I mean I’ve told a few Baptist jokes in my time. My favorite being the one about the Texan who dies and goes to Heaven and St. Peter is showing him around, and he sees a room full of guys playing cards. He asks, are those men gambling? St. Peter nods. Next room, folks are dancing. The guys raises his eyebrows quizzically at St. Peter, who nods again. At the next room, there’s a full bar set up. Wow, says the Texan, we can’t do any of that in Texas. “Yes,” says St. Peter. “But we don’t have as many Baptists up here.”

But I can’t tell that to a Baptist because I’m not a Baptist. It’s like telling horse jokes to your horse. It’s hard to tell if they catch it or not. All you get is a long face and maybe a snort.

So you don’t do it. And, for that matter, unless you’re possessed of a missionary zeal, you don’t try to talk people out of their religions, no matter how illogical they may seem to you.

Here’s part of agriculture’s challenge: A high percentage of Americans have lost their roots. Not just their agricultural roots, but their ethical foundation. If you don’t “believe in organized religion” and you don’t believe in a heaven-sent moral code, then you’re forced to find a new way to determine right from wrong.

And a whole lot of folks are having trouble finding anything they think is “wrong.” The list isn’t very long nowadays. I mean think about all the stuff my preacher told me not to do that are perfectly acceptable today. I remember a sermon about two piece bathing suits at the city pool, for goodness’ sake. You haven’t heard one of those in a while, have you?

A couple of millennia back, a lot of religions involved animal sacrifice. But religion has changed. People have been fighting chickens and betting on dog fights forever. Now those sports are taboo.

More people than ever don’t buy into the old religious beliefs. Consider how much change there has been in U.S. churches in the last generation or two. I’m no scholar, but I doubt it’s because God or Allah has changed his or her mind about things like eating fish on Fridays, letting women preach and two-piece bathing suits. The change has been right here on Earth. We’ve changed, and we don’t like old rules.

So we need, and are creating, new rules. Among the more threatening, from the standpoint of those of us who depend on the status quo at least, are things like ardent environmentalism and strident veganism. They come complete with the same proselytizing and missionaries of earlier religions.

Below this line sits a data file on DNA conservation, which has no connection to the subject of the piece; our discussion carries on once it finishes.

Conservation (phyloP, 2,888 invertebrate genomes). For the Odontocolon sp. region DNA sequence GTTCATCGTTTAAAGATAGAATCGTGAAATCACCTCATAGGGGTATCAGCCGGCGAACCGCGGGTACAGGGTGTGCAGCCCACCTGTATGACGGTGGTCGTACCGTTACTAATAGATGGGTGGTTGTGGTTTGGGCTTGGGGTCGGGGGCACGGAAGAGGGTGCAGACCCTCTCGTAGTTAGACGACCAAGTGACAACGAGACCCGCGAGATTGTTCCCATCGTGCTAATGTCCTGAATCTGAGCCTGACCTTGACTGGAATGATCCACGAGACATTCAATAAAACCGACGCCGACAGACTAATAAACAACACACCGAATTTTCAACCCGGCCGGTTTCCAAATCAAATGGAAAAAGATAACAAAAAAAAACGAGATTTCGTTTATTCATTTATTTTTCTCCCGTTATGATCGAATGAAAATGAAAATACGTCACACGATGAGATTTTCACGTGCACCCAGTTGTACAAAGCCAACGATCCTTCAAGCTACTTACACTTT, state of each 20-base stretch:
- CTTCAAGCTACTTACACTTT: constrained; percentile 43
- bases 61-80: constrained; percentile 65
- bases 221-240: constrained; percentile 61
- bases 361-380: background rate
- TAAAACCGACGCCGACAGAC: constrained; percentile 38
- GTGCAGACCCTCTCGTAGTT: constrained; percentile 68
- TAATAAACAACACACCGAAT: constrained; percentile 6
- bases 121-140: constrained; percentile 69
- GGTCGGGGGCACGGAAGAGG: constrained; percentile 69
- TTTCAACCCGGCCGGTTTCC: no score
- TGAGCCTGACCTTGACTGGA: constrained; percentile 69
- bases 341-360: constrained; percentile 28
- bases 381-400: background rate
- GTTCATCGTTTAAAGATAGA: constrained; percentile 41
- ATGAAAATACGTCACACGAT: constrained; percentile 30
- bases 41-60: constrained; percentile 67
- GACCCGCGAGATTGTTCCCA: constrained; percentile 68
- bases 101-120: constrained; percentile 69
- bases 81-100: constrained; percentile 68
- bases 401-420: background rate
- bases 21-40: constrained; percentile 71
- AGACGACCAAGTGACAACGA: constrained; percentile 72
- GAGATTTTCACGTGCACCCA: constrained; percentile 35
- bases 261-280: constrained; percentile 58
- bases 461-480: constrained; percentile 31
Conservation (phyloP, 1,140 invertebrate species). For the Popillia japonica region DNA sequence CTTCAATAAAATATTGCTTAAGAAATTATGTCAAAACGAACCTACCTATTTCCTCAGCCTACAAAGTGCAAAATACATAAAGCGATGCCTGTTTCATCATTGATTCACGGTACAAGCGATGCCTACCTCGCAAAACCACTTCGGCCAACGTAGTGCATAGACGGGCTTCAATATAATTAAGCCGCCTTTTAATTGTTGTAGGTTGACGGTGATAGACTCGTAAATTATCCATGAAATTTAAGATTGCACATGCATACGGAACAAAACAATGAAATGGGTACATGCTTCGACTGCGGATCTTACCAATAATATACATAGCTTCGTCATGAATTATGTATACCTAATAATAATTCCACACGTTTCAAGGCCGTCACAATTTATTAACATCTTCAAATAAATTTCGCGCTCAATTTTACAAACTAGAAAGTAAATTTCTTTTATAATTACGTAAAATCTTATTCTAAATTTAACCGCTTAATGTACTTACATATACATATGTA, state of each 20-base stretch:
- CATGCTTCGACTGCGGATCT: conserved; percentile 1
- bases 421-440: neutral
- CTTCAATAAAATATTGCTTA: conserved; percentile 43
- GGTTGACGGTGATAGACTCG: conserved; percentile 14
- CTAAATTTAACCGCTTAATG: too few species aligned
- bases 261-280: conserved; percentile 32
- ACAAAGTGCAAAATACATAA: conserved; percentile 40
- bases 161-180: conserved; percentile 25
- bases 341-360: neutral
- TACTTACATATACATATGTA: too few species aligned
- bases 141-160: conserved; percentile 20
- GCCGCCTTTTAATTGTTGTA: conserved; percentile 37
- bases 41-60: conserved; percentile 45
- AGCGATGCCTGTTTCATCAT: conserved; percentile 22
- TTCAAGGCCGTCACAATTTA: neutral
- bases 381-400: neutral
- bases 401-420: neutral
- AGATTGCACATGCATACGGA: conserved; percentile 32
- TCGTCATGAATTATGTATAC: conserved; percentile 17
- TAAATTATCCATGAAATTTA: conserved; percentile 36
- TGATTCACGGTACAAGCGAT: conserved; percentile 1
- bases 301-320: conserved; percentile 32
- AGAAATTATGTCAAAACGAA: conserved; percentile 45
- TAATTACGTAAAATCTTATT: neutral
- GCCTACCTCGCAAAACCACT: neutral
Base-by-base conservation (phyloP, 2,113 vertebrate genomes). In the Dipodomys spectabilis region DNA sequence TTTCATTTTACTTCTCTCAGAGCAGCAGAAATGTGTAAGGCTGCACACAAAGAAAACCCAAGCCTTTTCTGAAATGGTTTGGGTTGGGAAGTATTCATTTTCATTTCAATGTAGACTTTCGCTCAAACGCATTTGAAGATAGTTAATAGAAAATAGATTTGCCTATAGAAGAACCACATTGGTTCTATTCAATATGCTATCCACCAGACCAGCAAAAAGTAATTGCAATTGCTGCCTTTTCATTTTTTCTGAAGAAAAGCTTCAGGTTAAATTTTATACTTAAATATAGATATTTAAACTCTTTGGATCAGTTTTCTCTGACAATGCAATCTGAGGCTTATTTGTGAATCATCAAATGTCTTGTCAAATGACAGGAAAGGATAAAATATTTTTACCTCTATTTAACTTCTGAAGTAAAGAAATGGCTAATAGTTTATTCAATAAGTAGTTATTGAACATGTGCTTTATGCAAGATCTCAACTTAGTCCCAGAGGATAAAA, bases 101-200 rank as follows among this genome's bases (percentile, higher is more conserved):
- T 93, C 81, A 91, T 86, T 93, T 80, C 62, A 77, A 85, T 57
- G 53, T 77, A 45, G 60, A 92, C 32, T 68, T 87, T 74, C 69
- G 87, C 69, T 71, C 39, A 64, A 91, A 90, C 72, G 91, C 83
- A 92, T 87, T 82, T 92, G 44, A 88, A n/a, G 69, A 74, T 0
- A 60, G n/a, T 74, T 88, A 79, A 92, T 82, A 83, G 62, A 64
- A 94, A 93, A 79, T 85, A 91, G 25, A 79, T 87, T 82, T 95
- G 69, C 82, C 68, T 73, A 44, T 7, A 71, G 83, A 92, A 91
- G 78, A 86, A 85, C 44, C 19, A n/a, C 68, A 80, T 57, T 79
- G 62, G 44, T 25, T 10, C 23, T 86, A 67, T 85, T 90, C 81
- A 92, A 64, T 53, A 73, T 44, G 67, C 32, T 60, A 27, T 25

And, as the high priests at PETA and HSUS have found, preaching the word can be highly profitable.

Maybe I’m overreaching here, I’ve never seen a study showing church goers are less likely to be vegans. But I know some of both and none of those I know are both religious and veganistic. So it’s anecdotal. And the way my cousin Jo preached to me about eating meat reminds me of the way preachers used to talk about sin.

Religions have a way of getting their rules codified to make non-believers act as true believers in regards to what is proper. Consider Sharia law, for instance. Or, witness the EPA’s decision to treat CO2 as a pollutant. People driving Suburbans and F250s around, are, to the new religionists, as people shopping on Sundays were to the more churchy of our forebears in the days of Blue Laws. Shouldn’t be done; There ought to be a law. 

Alas, the constitution does not demand separation of this sort of “church” and state.      

Last week, in fact, the Pollan Principle, of which we’ve spoken here too often, got an official boost from the government of the United Kingdom. You can read the report here.

This is not going to go away, folks. These new evangelicals are going to keep hammering on these themes in the developed countries.  The beef industry’s future in these countries—with stagnant income growth, nearly stable populations and affluence-guilt—is limited. The future must be in building and serving the broader, worldwide market. 

Vegan Katie isn’t where it’s at. Statistically, she will probably backslide some day, but she will never be a true meat eater. For that matter, neither will her children.

The future is in China and Indonesia and all the places crawling out of poverty doing the jobs Americans used to do. That market is increasing in affluence, but still protein-deficient. And huge.

Steve Cornett is editor emeritus at Beef Today. You can reach him via e-mail at scornett@farmjournal.com.

This column is part of the Beef Today Cattle Drive e-newsletter, which is delivered to subscribers biweekly and includes beef industry analysis, market information as well as the latest beef headline news. Click here to register.